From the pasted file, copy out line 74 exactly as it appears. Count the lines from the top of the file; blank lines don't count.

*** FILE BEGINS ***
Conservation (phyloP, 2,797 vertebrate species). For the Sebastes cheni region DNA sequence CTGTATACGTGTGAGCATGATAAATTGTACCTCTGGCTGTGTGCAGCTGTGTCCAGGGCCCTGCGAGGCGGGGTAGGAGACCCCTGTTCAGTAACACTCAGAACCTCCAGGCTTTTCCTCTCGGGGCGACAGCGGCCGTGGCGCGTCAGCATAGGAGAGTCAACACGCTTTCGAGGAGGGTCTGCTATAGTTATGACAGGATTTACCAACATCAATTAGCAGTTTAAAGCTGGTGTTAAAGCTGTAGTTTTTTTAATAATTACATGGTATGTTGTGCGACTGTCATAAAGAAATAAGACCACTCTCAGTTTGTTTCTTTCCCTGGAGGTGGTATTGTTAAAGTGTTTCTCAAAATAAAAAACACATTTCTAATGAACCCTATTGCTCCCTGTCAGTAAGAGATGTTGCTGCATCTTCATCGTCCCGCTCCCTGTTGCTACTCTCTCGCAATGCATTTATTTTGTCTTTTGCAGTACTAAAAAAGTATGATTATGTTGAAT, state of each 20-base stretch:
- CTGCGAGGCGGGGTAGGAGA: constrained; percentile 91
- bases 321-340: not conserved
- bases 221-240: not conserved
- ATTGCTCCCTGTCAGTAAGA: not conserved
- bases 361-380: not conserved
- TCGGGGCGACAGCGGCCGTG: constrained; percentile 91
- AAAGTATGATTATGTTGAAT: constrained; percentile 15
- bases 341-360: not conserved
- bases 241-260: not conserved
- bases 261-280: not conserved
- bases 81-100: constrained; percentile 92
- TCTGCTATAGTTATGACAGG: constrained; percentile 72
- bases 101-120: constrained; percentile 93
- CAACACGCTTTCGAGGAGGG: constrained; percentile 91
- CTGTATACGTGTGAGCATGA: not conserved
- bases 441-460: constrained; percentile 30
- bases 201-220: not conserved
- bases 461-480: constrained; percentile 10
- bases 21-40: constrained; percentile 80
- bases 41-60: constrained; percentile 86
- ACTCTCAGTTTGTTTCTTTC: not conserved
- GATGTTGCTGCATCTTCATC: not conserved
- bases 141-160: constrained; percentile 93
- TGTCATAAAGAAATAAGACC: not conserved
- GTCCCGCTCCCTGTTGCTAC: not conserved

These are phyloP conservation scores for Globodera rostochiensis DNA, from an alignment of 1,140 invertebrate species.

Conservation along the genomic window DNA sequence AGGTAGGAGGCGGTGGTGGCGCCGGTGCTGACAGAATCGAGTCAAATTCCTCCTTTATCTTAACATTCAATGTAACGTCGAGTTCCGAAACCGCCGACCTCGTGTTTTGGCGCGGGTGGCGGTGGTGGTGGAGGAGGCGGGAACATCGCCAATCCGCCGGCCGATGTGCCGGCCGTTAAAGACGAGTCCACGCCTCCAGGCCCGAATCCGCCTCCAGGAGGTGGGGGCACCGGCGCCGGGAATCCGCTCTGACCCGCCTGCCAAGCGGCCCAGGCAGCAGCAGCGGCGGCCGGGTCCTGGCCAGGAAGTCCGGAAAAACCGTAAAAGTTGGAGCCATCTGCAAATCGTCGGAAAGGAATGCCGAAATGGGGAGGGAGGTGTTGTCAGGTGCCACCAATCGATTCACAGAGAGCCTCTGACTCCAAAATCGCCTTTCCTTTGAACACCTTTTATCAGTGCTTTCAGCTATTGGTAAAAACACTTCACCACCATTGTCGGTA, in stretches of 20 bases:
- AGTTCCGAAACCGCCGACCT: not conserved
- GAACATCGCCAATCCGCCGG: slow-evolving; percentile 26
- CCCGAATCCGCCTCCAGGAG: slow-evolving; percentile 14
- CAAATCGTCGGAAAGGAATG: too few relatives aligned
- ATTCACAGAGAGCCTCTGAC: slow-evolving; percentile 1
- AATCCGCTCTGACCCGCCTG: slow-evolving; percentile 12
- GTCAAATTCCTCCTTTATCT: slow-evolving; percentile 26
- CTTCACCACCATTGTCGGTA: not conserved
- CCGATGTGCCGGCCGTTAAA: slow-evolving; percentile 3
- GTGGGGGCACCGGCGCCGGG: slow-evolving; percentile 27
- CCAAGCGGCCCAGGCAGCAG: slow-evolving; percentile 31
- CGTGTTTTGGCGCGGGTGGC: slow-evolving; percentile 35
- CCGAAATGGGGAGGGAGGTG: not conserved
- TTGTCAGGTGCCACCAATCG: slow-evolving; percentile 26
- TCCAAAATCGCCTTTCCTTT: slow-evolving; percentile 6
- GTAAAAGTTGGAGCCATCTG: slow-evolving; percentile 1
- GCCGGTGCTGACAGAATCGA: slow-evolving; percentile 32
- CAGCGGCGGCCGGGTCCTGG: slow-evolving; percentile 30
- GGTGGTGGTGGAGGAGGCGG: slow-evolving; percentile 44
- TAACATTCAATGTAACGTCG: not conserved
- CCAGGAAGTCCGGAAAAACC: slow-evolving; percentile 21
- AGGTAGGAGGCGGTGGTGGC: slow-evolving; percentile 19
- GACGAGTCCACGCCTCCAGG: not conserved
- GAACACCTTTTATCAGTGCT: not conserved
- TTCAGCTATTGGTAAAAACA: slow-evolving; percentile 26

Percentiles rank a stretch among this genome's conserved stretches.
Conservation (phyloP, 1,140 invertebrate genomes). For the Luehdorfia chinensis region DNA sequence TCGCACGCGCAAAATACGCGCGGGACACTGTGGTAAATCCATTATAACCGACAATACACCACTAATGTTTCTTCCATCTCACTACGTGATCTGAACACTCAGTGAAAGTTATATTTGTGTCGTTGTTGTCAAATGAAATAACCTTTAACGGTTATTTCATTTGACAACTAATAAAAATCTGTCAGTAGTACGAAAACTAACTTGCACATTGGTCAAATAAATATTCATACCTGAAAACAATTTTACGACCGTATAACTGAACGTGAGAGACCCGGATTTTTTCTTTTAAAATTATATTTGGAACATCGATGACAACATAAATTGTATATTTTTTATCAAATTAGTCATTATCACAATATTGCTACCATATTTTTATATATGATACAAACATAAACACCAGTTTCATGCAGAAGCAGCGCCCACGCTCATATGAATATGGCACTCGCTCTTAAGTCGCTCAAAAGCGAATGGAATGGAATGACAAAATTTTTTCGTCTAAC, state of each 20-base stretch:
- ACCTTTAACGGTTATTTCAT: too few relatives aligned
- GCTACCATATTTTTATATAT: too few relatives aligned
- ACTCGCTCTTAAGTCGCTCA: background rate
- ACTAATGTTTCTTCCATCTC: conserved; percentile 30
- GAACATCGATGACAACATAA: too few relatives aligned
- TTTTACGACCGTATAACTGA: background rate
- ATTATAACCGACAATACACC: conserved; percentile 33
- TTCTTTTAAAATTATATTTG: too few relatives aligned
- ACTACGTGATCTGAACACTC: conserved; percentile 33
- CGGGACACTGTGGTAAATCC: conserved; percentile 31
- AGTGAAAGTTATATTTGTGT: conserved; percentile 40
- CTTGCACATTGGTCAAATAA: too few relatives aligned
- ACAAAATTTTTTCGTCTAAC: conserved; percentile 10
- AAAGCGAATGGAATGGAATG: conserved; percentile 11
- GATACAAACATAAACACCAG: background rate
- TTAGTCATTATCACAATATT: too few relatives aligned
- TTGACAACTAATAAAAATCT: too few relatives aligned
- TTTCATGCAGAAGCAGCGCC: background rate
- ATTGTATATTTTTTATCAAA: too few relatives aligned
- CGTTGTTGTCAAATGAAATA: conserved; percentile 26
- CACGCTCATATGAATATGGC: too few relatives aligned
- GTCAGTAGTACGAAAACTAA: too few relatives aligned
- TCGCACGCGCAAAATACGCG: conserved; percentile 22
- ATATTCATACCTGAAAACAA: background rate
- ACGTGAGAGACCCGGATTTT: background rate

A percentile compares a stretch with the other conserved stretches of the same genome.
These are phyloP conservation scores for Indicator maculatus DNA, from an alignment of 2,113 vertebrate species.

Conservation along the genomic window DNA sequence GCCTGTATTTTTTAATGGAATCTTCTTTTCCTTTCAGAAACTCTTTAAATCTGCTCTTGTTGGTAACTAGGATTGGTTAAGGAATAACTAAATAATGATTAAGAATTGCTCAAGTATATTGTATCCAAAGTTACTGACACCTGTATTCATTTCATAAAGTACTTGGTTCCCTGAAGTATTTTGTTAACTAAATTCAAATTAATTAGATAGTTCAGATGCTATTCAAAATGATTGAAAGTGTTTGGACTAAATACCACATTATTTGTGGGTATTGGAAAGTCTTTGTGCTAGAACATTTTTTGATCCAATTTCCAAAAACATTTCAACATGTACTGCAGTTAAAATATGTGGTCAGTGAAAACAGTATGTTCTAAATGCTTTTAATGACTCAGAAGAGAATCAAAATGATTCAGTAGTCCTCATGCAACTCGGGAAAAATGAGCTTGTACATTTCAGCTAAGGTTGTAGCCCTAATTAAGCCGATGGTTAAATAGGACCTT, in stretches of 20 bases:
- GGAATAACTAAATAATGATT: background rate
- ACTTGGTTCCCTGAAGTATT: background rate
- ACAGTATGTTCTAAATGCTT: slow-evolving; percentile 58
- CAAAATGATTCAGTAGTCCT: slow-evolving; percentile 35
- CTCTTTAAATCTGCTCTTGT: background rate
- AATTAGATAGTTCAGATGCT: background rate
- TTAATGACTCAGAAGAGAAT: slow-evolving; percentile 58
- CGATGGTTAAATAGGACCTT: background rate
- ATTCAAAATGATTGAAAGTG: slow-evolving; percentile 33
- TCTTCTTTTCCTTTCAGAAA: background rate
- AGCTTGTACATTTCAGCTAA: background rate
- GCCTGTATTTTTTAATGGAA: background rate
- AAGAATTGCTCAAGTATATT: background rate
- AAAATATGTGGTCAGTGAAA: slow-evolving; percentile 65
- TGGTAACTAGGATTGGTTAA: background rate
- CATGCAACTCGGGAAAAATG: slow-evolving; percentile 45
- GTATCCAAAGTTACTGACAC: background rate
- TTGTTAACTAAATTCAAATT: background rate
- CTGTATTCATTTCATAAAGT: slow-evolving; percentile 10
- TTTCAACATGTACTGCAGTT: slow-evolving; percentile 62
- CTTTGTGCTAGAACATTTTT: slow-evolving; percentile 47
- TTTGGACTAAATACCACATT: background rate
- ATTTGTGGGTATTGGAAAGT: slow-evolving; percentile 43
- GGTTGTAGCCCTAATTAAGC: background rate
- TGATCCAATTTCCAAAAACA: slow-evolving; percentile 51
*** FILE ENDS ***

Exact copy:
- ATTGTATATTTTTTATCAAA: too few relatives aligned